14.6.8 InnoDB Monitors

InnoDB Monitors provide information about the InnoDB internal state. This information is useful for performance tuning. Each Monitor can be enabled by creating a table with a special name, which causes InnoDB to write Monitor output periodically. Output for the standard InnoDB Monitor is also available on demand through the SHOW ENGINE INNODB STATUS SQL statement. Additionally, to assist with troubleshooting, InnoDB temporarily enables standard InnoDB Monitor output under certain conditions. For more information, see Section 14.6.11, “InnoDB Troubleshooting”.

There are several types of InnoDB Monitors:

  • The standard InnoDB Monitor displays the following types of information:

    • Table and record locks held by each active transaction.

    • Lock waits of a transaction.

    • Semaphore waits of threads.

    • Pending file I/O requests.

    • Buffer pool statistics.

    • Purge and insert buffer merge activity of the main InnoDB thread.

    For a discussion of InnoDB lock modes, see Section, “InnoDB Lock Modes”.

    To enable the standard InnoDB Monitor for periodic output, create a table named innodb_monitor. To obtain Monitor output on demand, use the SHOW ENGINE INNODB STATUS SQL statement to fetch the output to your client program. If you are using the mysql interactive client, the output is more readable if you replace the usual semicolon statement terminator with \G:

  • The InnoDB Lock Monitor prints additional lock information as part of the standard InnoDB Monitor output. To enable the InnoDB Lock Monitor, create a table named innodb_lock_monitor.

  • The InnoDB Tablespace Monitor prints a list of file segments in the shared tablespace and validates the tablespace allocation data structures. To enable this Monitor for periodic output, create a table named innodb_tablespace_monitor.

  • The InnoDB Table Monitor prints the contents of the InnoDB internal data dictionary. To enable this Monitor for periodic output, create a table named innodb_table_monitor.

To enable an InnoDB Monitor for periodic output, use a CREATE TABLE statement to create the table associated with the Monitor. For example, to enable the standard InnoDB Monitor, create the innodb_monitor table:


To stop the Monitor, drop the table:

DROP TABLE innodb_monitor;

The CREATE TABLE syntax is just a way to pass a command to the InnoDB engine through MySQL's SQL parser: The only things that matter are the table name innodb_monitor and that it be an InnoDB table. The structure of the table is not relevant at all for the InnoDB Monitor. If you shut down the server, the Monitor does not restart automatically when you restart the server. Drop the Monitor table and issue a new CREATE TABLE statement to start the Monitor. (This syntax may change in a future release.)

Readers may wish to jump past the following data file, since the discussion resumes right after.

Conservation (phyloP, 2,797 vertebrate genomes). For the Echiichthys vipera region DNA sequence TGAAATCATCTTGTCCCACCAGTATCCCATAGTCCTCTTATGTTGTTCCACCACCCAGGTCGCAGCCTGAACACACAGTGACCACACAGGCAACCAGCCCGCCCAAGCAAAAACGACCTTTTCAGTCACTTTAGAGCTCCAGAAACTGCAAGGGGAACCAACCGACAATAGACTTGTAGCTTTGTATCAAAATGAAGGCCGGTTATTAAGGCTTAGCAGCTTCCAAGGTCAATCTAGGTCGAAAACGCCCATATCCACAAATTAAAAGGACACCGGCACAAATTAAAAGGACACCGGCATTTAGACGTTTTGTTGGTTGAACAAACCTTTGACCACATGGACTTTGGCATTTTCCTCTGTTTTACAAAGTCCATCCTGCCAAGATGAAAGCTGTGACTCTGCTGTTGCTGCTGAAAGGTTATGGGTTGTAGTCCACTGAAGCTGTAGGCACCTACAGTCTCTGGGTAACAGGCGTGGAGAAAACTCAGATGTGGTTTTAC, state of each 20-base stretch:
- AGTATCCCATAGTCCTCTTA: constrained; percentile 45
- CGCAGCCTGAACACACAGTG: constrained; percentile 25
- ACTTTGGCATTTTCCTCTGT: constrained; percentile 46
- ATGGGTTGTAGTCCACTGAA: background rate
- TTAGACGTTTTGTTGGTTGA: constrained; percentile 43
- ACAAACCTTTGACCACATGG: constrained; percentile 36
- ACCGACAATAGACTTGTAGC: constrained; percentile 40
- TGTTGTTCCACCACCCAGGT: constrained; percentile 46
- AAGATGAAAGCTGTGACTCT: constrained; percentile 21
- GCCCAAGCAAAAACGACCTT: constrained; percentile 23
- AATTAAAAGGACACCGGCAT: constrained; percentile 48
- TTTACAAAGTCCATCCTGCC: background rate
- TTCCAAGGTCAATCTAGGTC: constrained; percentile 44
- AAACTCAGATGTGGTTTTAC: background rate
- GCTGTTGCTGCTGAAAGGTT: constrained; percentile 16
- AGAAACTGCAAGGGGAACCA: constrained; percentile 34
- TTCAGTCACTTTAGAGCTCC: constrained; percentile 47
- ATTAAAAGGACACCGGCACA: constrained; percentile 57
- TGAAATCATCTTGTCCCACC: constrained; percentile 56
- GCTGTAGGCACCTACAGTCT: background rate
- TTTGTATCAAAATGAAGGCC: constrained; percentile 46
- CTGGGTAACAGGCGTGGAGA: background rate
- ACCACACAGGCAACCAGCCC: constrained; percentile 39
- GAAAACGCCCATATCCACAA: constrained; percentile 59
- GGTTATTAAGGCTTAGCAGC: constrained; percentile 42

As of MySQL 5.1.24, the PROCESS privilege is required to start or stop the InnoDB Monitor tables.

When you enable InnoDB Monitors for periodic output, InnoDB writes their output to the mysqld server standard error output (stderr). In this case, no output is sent to clients. When switched on, InnoDB Monitors print data about every 15 seconds. Server output usually is directed to the error log (see Section 5.2.2, “The Error Log”). This data is useful in performance tuning. On Windows, start the server from a command prompt in a console window with the --console option if you want to direct the output to the window rather than to the error log.

InnoDB sends diagnostic output to stderr or to files rather than to stdout or fixed-size memory buffers, to avoid potential buffer overflows. As a side effect, the output of SHOW ENGINE INNODB STATUS is written to a status file in the MySQL data directory every fifteen seconds. The name of the file is innodb_status.pid, where pid is the server process ID. InnoDB removes the file for a normal shutdown. If abnormal shutdowns have occurred, instances of these status files may be present and must be removed manually. Before removing them, you might want to examine them to see whether they contain useful information about the cause of abnormal shutdowns. The innodb_status.pid file is created only if the configuration option innodb-status-file=1 is set.

InnoDB Monitors should be enabled only when you actually want to see Monitor information because output generation does result in some performance decrement. Also, if you enable monitor output by creating the associated table, your error log may become quite large if you forget to remove the table later.

For additional information about InnoDB monitors, see:

Each monitor begins with a header containing a timestamp and the monitor name. For example:


The header for the standard Monitor (INNODB MONITOR OUTPUT) is also used for the Lock Monitor because the latter produces the same output with the addition of extra lock information.

The following sections describe the output for each Monitor.

Download this Manual
User Comments
  Posted by justin ux on September 3, 2012
The Table Monitor will casue huge disk I/O if you have many innodb tables in database and cause your system or Database very slow. be careful to use the Table Monitor.
Sign Up Login You must be logged in to post a comment.